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1. Introduction

In this article, we'll examine how we can store null values in our database using plain JDBC. We'll start by describing the reasons for using null values, followed by several code examples.

2. Using null Values

null is a keyword that transcends all programming languages. It represents a special value. It's a common perception that null has no value or that it represents nothing. Having a null stored in a database column means that space is reserved on the hard disk. If an appropriate value becomes available, we can store it in that space.

Another perception is that null is equal to zero or a blank string. Zero or a blank string in a specific context can have meaning, for example, zero items in the warehouse. Also, we can execute operations like sum or concat on these two values. But those operations have no meaning when dealing with null.

Using null values to represent special cases in our data has many advantages. One of those advantages is that most database engines exclude null values from internal functions such as sum or avg. On the other hand, when null is in our code, we can program special actions to mitigate the missing values.

Bringing null to the table also brings a couple of disadvantages. When writing code that deals with data containing null values, we have to handle that data differently. This can lead to bad-looking code, clutter, and bugs. Also, null values can have a variable length in the database. null stored in Integer and Byte columns will have different lengths.

3. Implementation

For our example, we'll use a simple Maven module with an H2 in-memory database. No other dependencies are required.

First, let's create our POJO class named Person. This class will have four fields. Id used as the primary key for our database, name, and lastName, which are strings and age represented as Integer. Age is not a required field and can be null:

public class Person {
    private Integer id;
    private String name;
    private String lastName;
    private Integer age;
    //getters and setters
}

To create a database table that reflects this Java class, we'll use the following SQL query:

CREATE TABLE Person (id INTEGER not null, name VARCHAR(50), lastName VARCHAR(50), age INTEGER, PRIMARY KEY (id));

With all that out of the way, now we can focus on our main goal. To set a null value into the Integer column, there are two defined ways in the PreparedStatement interface.

3.1. Using the setNull Method

With the setNull method, we're always sure that our field value is null before executing the SQL query. This allows us for more flexibility in the code.

With the column index, we must also supply the PreparedStatement instance with information about the underlying column type. In our case, this is java.sql.Types.INTEGER.

This method is reserved only for null values. For any other, we must use the appropriate method of PreparedStatement instance:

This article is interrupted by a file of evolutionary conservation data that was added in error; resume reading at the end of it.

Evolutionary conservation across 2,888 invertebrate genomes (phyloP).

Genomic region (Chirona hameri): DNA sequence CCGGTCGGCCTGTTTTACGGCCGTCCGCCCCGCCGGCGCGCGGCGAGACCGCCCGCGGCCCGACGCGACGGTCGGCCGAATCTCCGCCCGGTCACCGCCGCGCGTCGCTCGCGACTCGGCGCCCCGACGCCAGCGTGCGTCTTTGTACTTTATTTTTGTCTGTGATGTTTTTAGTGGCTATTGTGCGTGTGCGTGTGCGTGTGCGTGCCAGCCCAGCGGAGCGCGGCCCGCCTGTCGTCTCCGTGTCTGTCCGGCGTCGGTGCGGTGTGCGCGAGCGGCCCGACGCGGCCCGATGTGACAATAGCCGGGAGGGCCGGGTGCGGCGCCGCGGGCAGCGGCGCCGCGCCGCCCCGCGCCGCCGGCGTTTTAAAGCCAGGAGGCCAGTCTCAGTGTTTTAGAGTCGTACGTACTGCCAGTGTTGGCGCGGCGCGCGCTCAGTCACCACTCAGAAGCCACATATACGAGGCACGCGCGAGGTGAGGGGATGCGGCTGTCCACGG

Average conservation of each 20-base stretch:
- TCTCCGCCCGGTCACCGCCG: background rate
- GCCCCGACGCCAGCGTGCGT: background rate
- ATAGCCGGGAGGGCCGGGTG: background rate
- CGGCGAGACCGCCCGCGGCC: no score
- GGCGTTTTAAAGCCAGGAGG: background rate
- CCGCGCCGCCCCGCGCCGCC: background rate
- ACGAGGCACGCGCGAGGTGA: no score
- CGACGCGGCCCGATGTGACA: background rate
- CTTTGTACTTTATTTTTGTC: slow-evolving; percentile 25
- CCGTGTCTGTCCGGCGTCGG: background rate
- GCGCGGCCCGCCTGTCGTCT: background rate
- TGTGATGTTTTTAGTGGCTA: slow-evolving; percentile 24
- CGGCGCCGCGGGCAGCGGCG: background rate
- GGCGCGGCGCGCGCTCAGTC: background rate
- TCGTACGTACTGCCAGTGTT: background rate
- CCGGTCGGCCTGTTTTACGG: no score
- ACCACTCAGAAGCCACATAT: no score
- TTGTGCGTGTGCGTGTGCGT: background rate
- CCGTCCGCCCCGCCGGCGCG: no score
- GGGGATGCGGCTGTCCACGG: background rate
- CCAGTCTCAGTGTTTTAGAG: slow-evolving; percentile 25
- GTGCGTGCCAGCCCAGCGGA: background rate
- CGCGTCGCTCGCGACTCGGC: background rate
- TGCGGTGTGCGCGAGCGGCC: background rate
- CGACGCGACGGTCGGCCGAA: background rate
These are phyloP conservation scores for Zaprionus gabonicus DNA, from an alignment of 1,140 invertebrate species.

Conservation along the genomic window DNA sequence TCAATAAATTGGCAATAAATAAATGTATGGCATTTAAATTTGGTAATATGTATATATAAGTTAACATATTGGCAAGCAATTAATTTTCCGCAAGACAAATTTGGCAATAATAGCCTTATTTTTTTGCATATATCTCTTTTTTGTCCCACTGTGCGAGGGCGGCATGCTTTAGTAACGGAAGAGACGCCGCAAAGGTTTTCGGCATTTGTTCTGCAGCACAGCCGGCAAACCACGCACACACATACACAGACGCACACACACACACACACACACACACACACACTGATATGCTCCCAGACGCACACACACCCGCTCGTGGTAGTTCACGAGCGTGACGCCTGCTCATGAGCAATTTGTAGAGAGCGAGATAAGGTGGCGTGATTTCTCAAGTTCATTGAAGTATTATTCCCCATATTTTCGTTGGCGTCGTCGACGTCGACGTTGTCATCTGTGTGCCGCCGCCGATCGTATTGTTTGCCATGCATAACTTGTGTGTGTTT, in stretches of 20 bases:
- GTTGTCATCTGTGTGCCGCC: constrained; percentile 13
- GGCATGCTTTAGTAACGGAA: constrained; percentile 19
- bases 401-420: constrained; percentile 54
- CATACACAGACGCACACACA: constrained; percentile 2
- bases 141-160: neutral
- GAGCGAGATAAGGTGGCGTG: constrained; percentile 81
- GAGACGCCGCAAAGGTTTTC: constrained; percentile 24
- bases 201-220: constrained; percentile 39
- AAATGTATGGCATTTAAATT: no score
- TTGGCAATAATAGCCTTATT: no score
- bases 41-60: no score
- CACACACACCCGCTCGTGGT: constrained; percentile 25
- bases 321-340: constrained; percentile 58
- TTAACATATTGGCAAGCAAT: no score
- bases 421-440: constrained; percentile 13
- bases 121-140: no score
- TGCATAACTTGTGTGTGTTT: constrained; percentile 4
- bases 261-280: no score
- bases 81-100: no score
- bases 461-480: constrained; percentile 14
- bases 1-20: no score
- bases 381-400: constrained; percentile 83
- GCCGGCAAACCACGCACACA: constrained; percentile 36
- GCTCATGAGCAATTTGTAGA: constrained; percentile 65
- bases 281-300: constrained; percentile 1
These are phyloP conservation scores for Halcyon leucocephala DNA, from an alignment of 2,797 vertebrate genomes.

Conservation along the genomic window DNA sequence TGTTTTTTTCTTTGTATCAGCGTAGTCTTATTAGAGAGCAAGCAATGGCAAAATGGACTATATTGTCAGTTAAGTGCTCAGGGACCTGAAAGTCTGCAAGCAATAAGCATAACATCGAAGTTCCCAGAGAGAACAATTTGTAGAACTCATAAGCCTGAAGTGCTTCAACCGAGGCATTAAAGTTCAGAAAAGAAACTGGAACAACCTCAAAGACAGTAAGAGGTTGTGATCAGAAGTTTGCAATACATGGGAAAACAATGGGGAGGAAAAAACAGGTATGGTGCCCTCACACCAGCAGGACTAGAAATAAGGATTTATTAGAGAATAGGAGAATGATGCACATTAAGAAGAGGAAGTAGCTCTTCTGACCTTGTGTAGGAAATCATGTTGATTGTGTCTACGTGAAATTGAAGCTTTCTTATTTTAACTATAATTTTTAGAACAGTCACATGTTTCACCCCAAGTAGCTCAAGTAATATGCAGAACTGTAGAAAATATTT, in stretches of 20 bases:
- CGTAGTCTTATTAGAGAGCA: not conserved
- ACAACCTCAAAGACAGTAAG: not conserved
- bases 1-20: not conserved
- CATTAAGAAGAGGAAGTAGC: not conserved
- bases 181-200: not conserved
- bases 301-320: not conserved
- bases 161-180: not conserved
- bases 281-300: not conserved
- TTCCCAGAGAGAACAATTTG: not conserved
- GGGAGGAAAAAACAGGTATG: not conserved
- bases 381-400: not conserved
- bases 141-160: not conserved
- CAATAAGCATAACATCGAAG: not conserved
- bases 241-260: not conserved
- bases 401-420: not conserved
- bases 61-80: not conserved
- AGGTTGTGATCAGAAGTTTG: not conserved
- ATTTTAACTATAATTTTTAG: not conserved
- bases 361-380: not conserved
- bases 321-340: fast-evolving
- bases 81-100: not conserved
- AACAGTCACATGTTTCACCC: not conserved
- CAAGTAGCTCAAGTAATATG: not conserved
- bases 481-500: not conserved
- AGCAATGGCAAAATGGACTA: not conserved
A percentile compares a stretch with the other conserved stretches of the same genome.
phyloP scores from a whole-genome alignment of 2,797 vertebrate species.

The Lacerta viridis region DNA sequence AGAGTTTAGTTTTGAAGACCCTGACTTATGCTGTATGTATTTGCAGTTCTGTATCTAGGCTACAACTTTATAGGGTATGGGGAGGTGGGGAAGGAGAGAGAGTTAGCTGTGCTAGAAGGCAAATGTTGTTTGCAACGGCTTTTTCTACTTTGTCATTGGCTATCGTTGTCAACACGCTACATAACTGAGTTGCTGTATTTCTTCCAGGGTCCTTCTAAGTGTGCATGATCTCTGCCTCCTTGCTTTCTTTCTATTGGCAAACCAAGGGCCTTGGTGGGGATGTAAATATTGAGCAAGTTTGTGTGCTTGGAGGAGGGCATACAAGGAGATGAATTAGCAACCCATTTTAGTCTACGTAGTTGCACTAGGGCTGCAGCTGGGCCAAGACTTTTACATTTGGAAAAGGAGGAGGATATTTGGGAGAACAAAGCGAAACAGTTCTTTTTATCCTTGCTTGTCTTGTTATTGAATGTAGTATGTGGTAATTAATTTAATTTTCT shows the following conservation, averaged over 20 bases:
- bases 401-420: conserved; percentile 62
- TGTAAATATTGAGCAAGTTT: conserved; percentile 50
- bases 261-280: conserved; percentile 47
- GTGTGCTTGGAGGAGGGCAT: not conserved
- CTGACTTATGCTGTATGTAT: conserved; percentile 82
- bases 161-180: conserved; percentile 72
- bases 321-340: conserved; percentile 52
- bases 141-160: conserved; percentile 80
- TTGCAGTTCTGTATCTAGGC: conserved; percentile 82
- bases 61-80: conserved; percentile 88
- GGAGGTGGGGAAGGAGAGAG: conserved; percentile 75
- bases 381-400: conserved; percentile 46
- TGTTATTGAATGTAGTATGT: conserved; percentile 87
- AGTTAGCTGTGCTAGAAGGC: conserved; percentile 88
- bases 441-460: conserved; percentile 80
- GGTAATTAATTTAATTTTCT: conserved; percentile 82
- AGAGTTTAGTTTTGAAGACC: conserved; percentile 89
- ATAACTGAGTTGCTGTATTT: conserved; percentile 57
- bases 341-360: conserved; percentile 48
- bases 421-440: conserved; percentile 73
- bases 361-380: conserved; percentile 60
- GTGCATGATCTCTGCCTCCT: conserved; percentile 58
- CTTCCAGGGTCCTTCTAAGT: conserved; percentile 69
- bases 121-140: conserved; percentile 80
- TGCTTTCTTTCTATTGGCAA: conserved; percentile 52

@Test
public void givenNewPerson_whenSetNullIsUsed_thenNewRecordIsCreated() throws SQLException {
    Person person = new Person(1, "John", "Doe", null);

    try (PreparedStatement preparedStatement = DBConfig.getConnection().prepareStatement(SQL)) {
        preparedStatement.setInt(1, person.getId());
        preparedStatement.setString(2, person.getName());
        preparedStatement.setString(3, person.getLastName());
        if (person.getAge() == null) {
            preparedStatement.setNull(4, Types.INTEGER);
        }
        else {
            preparedStatement.setInt(4, person.getAge());
        }
        int noOfRows = preparedStatement.executeUpdate();

        assertThat(noOfRows, equalTo(1));
    }
}

In the case that we don't check whether or not the getAge method returns null and calls the setInt method with a null value, we'll get a NullPointerException.

3.2. Using the setObject Method

The setObject method gives us less flexibility to deal with missing data in our code. We can pass the data we have, and the underlying structure will map Java Object types to SQL types.

Note that not all databases will allow passing null without specifying a SQL type. For example, the JDBC driver cannot infer SQL types from null.

To be on the safe side with this method, it's best to pass a SQL type to the setObject method:

@Test
public void givenNewPerson_whenSetObjectIsUsed_thenNewRecordIsCreated() throws SQLException {
    Person person = new Person(2, "John", "Doe", null);

    try (PreparedStatement preparedStatement = DBConfig.getConnection().prepareStatement(SQL)) {
        preparedStatement.setInt(1, person.getId());
        preparedStatement.setString(2, person.getName());
        preparedStatement.setString(3, person.getLastName());
        preparedStatement.setObject(4, person.getAge(), Types.INTEGER);
        int noOfRows = preparedStatement.executeUpdate();

        assertThat(noOfRows, equalTo(1));
    }
}

4. Conclusion

In this tutorial, we explained some basic usages of null values in databases. Then we provided examples of how to store null values inside Integer columns with plain JDBC.

As always, all code can be found over on GitHub.

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